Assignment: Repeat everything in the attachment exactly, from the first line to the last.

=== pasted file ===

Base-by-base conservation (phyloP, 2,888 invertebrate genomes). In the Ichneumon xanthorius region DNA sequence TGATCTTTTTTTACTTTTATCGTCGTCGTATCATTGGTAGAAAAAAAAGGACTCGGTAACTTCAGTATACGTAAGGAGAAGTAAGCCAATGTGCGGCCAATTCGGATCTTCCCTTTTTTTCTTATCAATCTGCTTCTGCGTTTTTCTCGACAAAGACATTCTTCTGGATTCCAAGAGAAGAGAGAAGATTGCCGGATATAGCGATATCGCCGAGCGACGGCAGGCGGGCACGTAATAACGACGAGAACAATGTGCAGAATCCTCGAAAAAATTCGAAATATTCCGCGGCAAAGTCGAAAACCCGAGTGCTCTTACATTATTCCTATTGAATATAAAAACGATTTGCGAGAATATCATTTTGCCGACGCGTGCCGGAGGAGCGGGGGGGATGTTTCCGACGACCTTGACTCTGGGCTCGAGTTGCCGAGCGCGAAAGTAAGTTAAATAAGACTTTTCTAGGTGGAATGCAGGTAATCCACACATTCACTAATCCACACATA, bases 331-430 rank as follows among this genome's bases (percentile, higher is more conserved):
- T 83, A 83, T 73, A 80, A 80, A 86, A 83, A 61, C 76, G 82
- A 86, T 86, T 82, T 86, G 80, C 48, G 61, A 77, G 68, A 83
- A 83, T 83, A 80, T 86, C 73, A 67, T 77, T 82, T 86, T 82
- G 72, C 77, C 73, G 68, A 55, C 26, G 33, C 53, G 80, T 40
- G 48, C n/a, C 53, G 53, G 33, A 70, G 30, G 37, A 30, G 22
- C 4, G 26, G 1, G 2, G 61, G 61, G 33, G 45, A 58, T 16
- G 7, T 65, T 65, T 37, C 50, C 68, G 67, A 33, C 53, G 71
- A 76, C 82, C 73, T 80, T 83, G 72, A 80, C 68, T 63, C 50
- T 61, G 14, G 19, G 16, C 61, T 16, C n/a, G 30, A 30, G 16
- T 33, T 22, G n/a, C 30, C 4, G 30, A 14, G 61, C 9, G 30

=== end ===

Base-by-base conservation (phyloP, 2,888 invertebrate genomes). In the Ichneumon xanthorius region DNA sequence TGATCTTTTTTTACTTTTATCGTCGTCGTATCATTGGTAGAAAAAAAAGGACTCGGTAACTTCAGTATACGTAAGGAGAAGTAAGCCAATGTGCGGCCAATTCGGATCTTCCCTTTTTTTCTTATCAATCTGCTTCTGCGTTTTTCTCGACAAAGACATTCTTCTGGATTCCAAGAGAAGAGAGAAGATTGCCGGATATAGCGATATCGCCGAGCGACGGCAGGCGGGCACGTAATAACGACGAGAACAATGTGCAGAATCCTCGAAAAAATTCGAAATATTCCGCGGCAAAGTCGAAAACCCGAGTGCTCTTACATTATTCCTATTGAATATAAAAACGATTTGCGAGAATATCATTTTGCCGACGCGTGCCGGAGGAGCGGGGGGGATGTTTCCGACGACCTTGACTCTGGGCTCGAGTTGCCGAGCGCGAAAGTAAGTTAAATAAGACTTTTCTAGGTGGAATGCAGGTAATCCACACATTCACTAATCCACACATA, bases 331-430 rank as follows among this genome's bases (percentile, higher is more conserved):
- T 83, A 83, T 73, A 80, A 80, A 86, A 83, A 61, C 76, G 82
- A 86, T 86, T 82, T 86, G 80, C 48, G 61, A 77, G 68, A 83
- A 83, T 83, A 80, T 86, C 73, A 67, T 77, T 82, T 86, T 82
- G 72, C 77, C 73, G 68, A 55, C 26, G 33, C 53, G 80, T 40
- G 48, C n/a, C 53, G 53, G 33, A 70, G 30, G 37, A 30, G 22
- C 4, G 26, G 1, G 2, G 61, G 61, G 33, G 45, A 58, T 16
- G 7, T 65, T 65, T 37, C 50, C 68, G 67, A 33, C 53, G 71
- A 76, C 82, C 73, T 80, T 83, G 72, A 80, C 68, T 63, C 50
- T 61, G 14, G 19, G 16, C 61, T 16, C n/a, G 30, A 30, G 16
- T 33, T 22, G n/a, C 30, C 4, G 30, A 14, G 61, C 9, G 30